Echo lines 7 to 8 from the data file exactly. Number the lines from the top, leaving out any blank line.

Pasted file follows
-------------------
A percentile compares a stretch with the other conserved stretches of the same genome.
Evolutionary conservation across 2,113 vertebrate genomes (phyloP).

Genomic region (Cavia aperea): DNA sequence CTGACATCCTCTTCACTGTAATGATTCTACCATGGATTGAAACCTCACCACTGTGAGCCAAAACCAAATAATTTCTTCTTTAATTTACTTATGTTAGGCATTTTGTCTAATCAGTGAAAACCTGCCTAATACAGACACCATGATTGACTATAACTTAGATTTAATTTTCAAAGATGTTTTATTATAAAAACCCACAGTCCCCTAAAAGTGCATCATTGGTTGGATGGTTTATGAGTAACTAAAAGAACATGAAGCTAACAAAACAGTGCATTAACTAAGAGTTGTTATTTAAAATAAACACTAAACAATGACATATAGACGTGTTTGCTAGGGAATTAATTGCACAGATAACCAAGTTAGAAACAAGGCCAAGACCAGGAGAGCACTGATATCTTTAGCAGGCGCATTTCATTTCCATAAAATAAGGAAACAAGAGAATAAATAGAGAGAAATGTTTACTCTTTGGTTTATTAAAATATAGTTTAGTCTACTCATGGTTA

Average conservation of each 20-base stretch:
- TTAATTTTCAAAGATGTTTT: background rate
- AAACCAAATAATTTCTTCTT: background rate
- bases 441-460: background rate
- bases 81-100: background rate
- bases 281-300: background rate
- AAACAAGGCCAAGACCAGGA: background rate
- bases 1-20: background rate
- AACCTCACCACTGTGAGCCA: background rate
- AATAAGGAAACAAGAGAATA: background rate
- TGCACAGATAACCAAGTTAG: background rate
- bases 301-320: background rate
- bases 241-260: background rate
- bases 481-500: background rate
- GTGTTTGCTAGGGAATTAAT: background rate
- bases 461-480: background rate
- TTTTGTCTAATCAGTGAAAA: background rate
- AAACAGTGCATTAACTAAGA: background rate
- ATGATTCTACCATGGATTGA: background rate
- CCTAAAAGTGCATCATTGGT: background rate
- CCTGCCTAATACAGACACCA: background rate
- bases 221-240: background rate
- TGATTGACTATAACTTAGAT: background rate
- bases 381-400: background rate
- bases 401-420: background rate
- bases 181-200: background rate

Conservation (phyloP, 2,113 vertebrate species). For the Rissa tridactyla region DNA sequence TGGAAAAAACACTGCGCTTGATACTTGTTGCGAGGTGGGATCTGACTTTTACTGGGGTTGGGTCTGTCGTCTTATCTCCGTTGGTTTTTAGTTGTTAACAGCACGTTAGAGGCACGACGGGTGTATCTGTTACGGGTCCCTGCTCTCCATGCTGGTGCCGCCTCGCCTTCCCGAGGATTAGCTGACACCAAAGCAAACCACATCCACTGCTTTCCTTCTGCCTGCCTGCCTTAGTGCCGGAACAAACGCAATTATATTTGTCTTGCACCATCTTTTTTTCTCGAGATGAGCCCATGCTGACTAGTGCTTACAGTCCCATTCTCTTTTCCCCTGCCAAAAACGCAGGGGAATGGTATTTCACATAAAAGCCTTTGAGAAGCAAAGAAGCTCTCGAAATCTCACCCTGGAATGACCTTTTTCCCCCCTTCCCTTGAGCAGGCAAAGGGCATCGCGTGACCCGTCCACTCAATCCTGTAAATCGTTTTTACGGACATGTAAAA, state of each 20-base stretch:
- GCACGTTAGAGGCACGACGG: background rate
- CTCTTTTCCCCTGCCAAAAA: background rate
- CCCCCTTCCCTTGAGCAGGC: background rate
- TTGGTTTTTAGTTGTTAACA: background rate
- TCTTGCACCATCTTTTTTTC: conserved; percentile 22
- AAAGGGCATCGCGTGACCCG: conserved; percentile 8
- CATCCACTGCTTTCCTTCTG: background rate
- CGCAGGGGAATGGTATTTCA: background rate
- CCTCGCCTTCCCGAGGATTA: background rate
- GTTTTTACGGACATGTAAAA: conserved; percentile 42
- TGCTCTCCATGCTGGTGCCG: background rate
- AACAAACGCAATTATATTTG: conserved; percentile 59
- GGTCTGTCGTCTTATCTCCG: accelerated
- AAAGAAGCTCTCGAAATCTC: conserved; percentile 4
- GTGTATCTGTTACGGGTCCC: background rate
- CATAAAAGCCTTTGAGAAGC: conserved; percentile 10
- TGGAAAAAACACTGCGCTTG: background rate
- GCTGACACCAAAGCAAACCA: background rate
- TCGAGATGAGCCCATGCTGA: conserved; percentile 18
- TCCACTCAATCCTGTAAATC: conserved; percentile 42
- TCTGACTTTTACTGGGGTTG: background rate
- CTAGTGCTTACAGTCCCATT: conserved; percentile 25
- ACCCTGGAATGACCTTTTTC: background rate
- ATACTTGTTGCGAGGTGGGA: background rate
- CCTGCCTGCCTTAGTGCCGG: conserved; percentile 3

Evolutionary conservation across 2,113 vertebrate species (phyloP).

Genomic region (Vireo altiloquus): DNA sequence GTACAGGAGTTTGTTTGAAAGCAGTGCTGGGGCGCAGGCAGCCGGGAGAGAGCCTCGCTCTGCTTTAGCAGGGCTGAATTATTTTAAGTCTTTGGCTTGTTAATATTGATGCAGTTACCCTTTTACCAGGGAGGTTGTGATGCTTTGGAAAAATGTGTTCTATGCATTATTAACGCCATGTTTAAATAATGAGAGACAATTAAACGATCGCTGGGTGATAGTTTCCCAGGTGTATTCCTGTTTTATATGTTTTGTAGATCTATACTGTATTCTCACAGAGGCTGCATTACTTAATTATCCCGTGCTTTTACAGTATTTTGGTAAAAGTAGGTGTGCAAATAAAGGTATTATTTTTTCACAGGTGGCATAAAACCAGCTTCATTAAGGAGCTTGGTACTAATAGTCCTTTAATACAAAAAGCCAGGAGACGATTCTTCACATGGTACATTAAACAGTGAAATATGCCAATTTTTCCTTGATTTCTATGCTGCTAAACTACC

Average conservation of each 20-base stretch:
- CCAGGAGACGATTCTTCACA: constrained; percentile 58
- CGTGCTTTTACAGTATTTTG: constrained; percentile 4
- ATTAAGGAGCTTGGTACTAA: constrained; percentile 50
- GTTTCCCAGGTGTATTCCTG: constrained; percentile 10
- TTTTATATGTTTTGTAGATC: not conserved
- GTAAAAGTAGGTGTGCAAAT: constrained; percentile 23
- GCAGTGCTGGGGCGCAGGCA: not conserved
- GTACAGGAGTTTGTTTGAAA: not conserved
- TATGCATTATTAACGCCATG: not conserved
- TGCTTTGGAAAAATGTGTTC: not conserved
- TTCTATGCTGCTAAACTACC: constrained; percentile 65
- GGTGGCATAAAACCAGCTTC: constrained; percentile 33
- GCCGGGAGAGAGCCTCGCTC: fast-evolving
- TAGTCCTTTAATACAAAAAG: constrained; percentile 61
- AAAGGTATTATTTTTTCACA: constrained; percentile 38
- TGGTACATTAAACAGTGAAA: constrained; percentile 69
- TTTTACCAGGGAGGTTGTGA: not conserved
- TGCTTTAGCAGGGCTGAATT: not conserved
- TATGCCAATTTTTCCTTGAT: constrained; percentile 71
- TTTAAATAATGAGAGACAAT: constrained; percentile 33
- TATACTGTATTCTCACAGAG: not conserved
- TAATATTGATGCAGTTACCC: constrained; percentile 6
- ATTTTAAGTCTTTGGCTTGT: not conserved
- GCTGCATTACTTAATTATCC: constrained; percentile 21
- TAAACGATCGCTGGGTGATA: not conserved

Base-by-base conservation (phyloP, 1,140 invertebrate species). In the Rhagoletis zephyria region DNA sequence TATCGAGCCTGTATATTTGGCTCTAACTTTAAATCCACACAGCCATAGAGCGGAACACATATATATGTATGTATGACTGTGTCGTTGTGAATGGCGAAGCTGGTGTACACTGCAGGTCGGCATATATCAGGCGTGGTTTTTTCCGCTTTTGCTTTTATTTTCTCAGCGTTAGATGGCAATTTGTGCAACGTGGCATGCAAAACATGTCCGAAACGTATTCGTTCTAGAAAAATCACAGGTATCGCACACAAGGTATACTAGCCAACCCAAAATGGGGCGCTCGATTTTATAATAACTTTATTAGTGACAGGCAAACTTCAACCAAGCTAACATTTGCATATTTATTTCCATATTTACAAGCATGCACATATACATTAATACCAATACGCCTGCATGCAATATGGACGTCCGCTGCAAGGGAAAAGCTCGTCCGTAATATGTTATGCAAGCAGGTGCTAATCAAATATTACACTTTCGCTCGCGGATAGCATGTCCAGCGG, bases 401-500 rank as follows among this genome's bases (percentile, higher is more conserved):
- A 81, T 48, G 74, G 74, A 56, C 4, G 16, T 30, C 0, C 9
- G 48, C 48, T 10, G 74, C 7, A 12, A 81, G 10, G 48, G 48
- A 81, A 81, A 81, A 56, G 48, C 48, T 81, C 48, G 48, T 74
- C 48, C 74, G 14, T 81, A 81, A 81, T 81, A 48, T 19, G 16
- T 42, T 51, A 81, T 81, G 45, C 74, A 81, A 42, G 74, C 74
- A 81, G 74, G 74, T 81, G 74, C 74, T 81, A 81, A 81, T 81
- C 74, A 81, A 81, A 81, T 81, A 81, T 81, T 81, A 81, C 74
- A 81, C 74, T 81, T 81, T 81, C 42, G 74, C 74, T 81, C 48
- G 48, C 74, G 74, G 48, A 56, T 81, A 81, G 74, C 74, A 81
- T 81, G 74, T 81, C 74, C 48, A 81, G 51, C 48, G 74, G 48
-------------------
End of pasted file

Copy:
- bases 441-460: background rate
- bases 81-100: background rate